Corporate social responsibility is an increasingly common discussion in business today. Corporations want to avoid the perception of being large, impersonal and uncaring organizations that only care about profits. Look at the newest Television commercials from AT&T and Verizon. Slogans such as “we never stop working for you” are intended to be a continual reminder that they care about consumers. Corporations also try to increase their perceived social responsibility through their contributions to charity groups and political organizations. However, the latter can often backfire. Continue reading “Corporate Social Responsibility” »
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According to Chapple (2000), Normalization is “the process of efficiently organizing data in a database.” He explains that the two goals of normalization are “eliminating redundant data (for example, storing the same data in more than one table)” and “ensuring data dependencies make sense (only storing related data in a table).” For experienced database designers, these concepts are obvious and commonplace, but nevertheless important.
The Normal Forms is a series of guidelines produced to direct the creation of normalized databases. There are five normal form levels, from 1NF – 5NF. Chapple notes that many systems adhere to levels 1 – 3 with an occasional 4NF. However he says the “fifth normal form is very rarely seen.”
Chapple identifies each of the levels as follows.
First normal form (1NF) sets the very basic rules for an organized database:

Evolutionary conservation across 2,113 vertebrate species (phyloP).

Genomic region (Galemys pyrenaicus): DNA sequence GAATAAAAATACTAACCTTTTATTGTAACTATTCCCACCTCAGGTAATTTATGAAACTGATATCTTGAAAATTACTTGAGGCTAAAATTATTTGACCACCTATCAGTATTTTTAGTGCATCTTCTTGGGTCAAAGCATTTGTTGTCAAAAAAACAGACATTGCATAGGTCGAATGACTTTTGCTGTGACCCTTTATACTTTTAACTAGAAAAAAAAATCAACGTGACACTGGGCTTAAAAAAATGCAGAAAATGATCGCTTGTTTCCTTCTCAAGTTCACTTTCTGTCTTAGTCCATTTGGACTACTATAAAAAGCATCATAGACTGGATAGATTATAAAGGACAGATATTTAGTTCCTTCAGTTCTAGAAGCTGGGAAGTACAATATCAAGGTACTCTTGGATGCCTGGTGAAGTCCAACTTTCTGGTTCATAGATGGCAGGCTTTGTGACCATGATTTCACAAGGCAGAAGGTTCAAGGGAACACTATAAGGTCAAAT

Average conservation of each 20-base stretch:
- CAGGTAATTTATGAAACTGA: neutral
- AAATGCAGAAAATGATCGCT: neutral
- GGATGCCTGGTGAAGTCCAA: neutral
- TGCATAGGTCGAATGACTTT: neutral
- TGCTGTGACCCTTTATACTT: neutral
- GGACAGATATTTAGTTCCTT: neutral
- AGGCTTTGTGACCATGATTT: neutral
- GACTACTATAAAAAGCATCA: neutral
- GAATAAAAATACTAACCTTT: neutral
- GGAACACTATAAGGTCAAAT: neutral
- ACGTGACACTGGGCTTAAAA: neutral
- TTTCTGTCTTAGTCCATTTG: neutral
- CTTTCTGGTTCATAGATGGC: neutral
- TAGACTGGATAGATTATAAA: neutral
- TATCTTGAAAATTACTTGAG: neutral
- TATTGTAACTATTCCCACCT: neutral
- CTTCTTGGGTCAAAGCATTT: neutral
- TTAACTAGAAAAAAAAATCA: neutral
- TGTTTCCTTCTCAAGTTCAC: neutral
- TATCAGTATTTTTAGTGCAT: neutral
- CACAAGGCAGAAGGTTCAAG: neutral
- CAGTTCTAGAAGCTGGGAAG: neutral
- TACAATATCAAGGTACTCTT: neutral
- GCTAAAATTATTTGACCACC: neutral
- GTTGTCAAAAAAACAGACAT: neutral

- Eliminate duplicative columns from the same table.
- Create separate tables for each group of related data and identify each row with a unique column or set of columns (the primary key).
Second normal form (2NF) further addresses the concept of removing duplicative data:
- Meet all the requirements of the first normal form.
- Remove subsets of data that apply to multiple rows of a table and place them in separate tables.
- Create relationships between these new tables and their predecessors through the use of foreign keys.
Third normal form (3NF) goes one large step further:
- Meet all the requirements of the second normal form.
- Remove columns that are not dependent upon the primary key.
Finally, fourth normal form (4NF) has one additional requirement:
- Meet all the requirements of the third normal form.
- A relation is in 4NF if it has no multi-valued dependencies.
Chapple (2000). Database Normalization Basics. Retrieved May 12, 2009, from http://databases.about.com/od/specificproducts/a/normalization.htm
Continuity planning works to provide procedures to be used when a catastrophic event occurs that affects the security and/or integrity of information. Information security efforts must thwart data threats of all types, including intentional, accidental and natural. Critical data may be loss due to attack, inadvertent deletion, hardware failure, and a myriad of other ways.
Many security risks exist outside the organization. Such risks must be considered in the development of a business continuity plan (BCP). The largest, most obvious risks are natural disasters such as earthquakes, floods, hurricanes and fire. Such events can create overwhelming circumstances and are usually unavoidable and uncontrollable. BCP’s must include off-site data backups for this reason. If a single server, or the entire building were to be destroyed, the data must be kept in off-site in a secure location.
Other external risks include power service failure, telecom service failure and physical security threats. While these events may not be considered catastrophic, they should be considered in a BCP and rapid recovering or secondary services must be considered. Some examples may include uninterruptible power supply (UPS) systems or redundant WAN services.
Other non-natural events have recently come to the forefront. Acts of terrorism (directly causing physical damage) and non-physical threats such as viruses, must also be considered.